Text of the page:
Since Netflix announced last night that it will soon spin off its DVD-shipping business as an independent company/website called Qwikster, Netflix fans and observers have mounted deafening protests on Facebook, Twitter, and elsewhere. Why on Earth would Netflix do this to them? Not only has the company raised prices on its streaming and rental services, but now it's making them more difficult to use together? Are the execs suicidal? In a way, yes, they are. But they're not as foolish as some critics may like to think.

What people should not lose sight of, and what is written implicitly but not explicitly in almost all of Netflix's words and actions lately, is that the company is deliberately trying to make access to both streaming and physical movies more costly/difficult. It is not just splitting its businesses, in other words, it's splitting its customer bases.

Netflix believes that it's in its best interest to force consumers to choose either DVDs or Streaming, hoping and expecting all along that most will pick the latter and drop the former. There are two reasons for this:

1. DVD by mail is expensive and outmoded and no longer viewed as a growth business for the company. It is not lucrative for Netflix to continue offering it (at a discount) to customers who really only want to stream. Netflix believes that streaming is its future (Reed Hastings and others have said so many, many times) and is trying to get users to go all-in on the service in order to help it continue to grow and be self-sustaining as an independent business. If DVD by mail dies as the result of the split, that is an acceptable consequence (or "suicide"). That's why they're keeping the Netflix name on the streaming side. (What serious company in 2011 would gamble its future on a site called "Qwikster?")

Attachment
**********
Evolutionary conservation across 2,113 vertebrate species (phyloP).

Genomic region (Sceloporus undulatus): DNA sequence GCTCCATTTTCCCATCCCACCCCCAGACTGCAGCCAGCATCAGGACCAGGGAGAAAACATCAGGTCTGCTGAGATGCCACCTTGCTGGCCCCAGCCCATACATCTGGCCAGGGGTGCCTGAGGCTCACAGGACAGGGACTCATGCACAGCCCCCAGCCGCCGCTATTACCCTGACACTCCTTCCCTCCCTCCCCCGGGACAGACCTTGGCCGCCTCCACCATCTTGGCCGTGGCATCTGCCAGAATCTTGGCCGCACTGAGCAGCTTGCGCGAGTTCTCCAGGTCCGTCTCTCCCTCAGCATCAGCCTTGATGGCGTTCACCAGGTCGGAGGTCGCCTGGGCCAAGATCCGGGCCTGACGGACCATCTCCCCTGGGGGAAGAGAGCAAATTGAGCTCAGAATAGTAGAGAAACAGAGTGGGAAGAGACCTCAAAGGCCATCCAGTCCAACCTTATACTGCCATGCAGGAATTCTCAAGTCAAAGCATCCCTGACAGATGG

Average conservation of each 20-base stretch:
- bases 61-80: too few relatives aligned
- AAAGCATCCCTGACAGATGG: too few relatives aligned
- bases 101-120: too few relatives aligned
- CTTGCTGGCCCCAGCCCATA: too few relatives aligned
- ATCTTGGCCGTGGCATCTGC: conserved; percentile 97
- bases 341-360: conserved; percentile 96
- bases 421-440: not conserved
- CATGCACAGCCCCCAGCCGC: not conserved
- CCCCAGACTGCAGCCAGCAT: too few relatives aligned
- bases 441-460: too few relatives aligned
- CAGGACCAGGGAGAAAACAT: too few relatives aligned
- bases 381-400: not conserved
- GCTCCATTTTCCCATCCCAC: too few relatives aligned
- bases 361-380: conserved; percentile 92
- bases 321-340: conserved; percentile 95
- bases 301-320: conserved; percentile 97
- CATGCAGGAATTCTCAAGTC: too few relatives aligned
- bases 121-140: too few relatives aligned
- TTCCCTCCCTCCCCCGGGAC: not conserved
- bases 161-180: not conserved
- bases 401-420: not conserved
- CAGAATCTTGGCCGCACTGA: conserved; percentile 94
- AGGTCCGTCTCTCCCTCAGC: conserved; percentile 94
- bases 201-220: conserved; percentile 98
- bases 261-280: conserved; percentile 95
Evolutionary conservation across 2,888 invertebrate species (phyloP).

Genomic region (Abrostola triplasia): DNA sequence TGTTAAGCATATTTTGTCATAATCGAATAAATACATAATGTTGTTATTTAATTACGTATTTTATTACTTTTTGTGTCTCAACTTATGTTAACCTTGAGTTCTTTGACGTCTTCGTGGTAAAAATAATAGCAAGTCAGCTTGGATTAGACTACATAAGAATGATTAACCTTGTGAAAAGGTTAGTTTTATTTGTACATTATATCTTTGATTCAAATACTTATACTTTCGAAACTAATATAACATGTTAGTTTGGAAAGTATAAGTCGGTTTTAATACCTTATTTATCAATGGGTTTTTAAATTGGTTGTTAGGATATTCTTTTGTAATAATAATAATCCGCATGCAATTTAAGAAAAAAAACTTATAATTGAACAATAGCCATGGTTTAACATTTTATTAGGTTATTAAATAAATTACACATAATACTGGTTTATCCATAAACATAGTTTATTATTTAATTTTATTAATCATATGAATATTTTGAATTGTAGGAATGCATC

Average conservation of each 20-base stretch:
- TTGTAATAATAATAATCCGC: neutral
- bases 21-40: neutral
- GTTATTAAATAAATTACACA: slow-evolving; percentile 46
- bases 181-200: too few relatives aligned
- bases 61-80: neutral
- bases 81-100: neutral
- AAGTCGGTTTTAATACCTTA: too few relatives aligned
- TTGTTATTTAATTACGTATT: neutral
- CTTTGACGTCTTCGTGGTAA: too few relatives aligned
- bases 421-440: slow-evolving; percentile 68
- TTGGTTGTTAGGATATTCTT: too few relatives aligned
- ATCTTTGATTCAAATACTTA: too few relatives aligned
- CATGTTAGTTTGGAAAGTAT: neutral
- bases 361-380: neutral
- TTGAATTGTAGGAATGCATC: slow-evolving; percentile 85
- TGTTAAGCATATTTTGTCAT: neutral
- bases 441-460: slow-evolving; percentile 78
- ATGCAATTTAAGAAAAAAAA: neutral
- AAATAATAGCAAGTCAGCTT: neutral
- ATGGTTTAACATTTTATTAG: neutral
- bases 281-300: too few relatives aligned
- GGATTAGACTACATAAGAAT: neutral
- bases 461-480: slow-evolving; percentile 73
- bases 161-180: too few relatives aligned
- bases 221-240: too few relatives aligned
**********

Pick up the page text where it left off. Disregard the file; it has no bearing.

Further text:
2. Netflix has a big problem right now with movie studios/content providers. It is are happy to make its movies available on DVDs (the older, established business model), but much more reluctant to offer them up for streaming (the model Netflix and everyone else wants). If Netflix can get a large army of consumers who are only interested in streaming, it believes it will be easier to demonstrate the value and necessity of streaming to the movie studios. At that point, better movies/content will be achievable for Netflix—and that, of course, is a critical component to their future success.

So yes, for those of us who like using both streaming and DVDs, these changes really stink. There's no doubting it. But consumers should understand that it's not the result of an accident or lack of foresight on Netflix's part—it's the opposite. Whether they'll be able to stave off a subscriber exodus and the collapse of their stock price, meanwhile, remains to be seen.

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